For a period of time I enjoyed woodworking as a hobby. I especially delighted in making things with the wood lathe. My interest caused me to enroll in a special class to learn how to make a long stem wooden goblet from a block of wood. Our teacher was an internationally known artisan from the United Kingdom who taught us many things to help improve our craft and ability to work on a lathe. Finally, the time came for us to make the goblet.
Following the instructions of my teacher, I first made the base and chalice. Next I would create the stem between the base and cup. This is the tricky part. As the stem gets slimmer and slimmer the tools must be used more expertly—one slip and the goblet will break in half. As my stem became thinner I worried that I would break it. Several of the participants had already failed. It was then that I had an idea. While the goblet was rotating on the lathe I decided to reduce the stem to its final size by lightly applying sandpaper to the spinning stem. The teacher was a good-natured fellow who teased me about this choice. He told me that this was the first time he had ever seen someone make a goblet in this way. It may have been unorthodox, but I was one of only a few participants who took home a completed project. I did not complete it the way I had been taught—I did it the way I knew was best for me. The same is true about spiritual awakening.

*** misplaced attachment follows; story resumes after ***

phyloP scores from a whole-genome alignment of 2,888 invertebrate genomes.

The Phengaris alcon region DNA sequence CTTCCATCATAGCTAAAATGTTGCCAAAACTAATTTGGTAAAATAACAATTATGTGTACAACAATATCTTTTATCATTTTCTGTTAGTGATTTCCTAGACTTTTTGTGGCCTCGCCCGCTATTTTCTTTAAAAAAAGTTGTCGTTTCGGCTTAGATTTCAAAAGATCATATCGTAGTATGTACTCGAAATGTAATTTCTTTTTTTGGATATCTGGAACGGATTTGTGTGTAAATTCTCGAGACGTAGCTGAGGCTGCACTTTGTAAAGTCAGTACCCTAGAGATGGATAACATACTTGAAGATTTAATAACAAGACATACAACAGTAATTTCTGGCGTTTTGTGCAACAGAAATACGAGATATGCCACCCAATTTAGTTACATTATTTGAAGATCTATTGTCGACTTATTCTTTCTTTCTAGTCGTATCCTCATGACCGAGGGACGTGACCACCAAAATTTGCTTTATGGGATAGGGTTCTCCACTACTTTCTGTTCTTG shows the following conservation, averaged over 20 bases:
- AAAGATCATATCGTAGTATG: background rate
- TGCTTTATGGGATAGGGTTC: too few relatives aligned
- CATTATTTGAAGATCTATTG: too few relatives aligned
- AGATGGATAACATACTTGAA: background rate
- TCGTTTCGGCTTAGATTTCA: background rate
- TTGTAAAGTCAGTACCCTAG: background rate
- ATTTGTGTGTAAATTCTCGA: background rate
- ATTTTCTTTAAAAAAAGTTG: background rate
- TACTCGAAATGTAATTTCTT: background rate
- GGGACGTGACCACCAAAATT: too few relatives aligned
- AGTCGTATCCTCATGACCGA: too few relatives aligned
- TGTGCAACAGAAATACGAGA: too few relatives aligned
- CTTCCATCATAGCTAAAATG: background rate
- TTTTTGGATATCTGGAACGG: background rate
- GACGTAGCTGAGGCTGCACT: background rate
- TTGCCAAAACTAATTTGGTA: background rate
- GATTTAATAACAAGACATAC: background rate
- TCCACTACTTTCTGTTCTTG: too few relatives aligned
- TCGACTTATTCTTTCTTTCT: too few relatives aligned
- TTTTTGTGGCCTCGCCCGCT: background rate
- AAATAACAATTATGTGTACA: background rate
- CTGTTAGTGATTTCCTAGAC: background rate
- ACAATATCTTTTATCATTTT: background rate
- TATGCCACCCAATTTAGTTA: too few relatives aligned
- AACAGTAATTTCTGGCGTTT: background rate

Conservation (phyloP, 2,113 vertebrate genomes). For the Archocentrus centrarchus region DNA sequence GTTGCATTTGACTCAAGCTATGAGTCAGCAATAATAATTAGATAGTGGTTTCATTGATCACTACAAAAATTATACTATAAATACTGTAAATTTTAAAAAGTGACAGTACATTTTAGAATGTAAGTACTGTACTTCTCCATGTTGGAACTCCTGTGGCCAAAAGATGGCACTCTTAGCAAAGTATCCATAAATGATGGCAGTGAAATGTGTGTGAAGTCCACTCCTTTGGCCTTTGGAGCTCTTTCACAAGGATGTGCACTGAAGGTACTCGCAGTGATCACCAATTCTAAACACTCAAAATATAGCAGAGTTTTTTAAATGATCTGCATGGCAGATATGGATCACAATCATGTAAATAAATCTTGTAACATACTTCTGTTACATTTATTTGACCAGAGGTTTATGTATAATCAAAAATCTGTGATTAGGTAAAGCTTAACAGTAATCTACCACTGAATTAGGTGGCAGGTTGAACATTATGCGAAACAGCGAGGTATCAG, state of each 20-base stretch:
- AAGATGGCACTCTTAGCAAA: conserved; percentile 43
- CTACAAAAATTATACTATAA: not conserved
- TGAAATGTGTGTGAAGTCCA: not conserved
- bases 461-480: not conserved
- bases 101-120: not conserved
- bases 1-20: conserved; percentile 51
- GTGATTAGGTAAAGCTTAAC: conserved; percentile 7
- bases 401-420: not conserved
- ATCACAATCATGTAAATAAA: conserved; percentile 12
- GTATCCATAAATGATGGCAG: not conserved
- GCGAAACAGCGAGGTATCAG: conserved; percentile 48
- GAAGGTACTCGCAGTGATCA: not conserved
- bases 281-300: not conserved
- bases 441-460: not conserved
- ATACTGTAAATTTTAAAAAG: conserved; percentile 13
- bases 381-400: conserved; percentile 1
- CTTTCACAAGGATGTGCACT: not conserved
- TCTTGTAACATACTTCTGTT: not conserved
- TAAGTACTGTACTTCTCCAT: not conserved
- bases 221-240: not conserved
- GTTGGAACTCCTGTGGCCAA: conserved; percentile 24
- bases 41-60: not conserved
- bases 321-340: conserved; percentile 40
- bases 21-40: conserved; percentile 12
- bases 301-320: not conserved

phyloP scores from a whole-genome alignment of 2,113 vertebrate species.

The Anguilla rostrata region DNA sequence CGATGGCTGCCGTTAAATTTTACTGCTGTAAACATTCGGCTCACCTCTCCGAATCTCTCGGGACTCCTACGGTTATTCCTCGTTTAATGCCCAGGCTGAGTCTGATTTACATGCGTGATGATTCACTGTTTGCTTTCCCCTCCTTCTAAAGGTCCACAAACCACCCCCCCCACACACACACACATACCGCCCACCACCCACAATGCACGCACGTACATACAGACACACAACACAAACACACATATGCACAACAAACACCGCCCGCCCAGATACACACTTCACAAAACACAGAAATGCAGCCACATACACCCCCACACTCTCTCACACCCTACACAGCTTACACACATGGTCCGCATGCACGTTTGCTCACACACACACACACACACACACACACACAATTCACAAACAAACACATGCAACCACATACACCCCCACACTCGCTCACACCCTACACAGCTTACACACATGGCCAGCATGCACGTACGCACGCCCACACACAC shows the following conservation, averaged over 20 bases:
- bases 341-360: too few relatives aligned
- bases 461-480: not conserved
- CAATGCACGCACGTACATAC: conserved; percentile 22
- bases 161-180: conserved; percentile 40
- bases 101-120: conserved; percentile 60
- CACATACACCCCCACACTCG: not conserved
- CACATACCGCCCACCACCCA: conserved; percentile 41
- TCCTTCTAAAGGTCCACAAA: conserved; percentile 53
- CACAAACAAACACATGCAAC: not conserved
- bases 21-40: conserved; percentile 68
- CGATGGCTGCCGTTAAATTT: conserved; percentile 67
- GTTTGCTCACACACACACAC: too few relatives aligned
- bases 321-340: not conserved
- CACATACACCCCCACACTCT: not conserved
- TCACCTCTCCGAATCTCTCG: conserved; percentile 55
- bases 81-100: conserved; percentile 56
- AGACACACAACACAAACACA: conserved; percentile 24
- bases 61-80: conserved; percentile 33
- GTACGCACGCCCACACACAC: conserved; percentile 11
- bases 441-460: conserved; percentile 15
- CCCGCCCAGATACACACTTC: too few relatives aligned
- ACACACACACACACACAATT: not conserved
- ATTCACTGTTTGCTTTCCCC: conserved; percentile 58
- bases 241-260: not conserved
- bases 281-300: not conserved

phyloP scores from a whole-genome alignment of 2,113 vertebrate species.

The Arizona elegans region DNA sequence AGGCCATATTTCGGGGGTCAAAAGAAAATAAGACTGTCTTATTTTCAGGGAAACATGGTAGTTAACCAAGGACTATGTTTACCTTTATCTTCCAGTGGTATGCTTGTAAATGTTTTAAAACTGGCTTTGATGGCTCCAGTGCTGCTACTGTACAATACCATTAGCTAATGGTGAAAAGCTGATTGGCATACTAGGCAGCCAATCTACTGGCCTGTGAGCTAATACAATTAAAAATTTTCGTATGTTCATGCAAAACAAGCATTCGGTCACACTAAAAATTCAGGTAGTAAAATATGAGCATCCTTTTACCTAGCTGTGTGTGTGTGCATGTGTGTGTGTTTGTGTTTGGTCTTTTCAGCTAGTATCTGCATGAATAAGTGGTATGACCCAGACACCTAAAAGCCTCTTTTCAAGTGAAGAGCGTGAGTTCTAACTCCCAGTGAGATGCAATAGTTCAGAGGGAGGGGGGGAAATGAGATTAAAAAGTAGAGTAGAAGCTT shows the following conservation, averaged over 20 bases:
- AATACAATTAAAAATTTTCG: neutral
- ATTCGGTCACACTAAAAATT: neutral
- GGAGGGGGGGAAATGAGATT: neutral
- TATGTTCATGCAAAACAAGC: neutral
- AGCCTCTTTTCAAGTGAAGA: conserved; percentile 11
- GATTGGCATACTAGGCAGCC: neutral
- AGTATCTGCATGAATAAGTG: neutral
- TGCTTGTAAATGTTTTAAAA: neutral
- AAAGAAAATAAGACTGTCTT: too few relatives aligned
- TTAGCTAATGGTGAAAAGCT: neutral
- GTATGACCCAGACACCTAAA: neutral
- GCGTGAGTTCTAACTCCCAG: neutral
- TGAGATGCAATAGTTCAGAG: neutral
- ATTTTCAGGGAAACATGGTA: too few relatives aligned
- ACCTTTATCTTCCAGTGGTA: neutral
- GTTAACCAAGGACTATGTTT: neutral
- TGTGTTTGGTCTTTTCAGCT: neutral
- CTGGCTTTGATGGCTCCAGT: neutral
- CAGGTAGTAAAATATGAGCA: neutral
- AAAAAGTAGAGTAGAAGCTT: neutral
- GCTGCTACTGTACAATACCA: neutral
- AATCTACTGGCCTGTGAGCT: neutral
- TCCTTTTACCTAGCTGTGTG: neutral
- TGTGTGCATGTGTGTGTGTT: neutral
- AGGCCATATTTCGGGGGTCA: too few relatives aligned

Before awakening it is common for seekers to read countless stories about enlightenment. I read hundreds of books and websites about yoga, Zen, Christ Consciousness, Hinduism, diet, cleansing, pranayama, martial arts, Christian and Sufi mysticism, Taoism, extra sensory perception, light working, and a hundred other things as well. Each path and tradition promised untold spiritual riches and enlightenment if I would follow their practices, do their spiritual exercises, eat their food, follow their master, and so on. I chanted, toned, exercised, dieted, meditated, contemplated, held crystals, went to seminars and did all of the things that most seekers do—trying to find a path that would help me break through. It was all very confusing. Adding to the confusion was my religious tradition which proclaimed that God could only be followed a certain way.
But just as there is more than one way to make a goblet, so it is with each person’s journey of awakening. Some awaken in a flash and others gradually over time. Some have mystical experiences and others do not. The important thing is not whether one walks, drives, flies or parachutes from the clouds towards the destination—its whether or not the journey has been taken.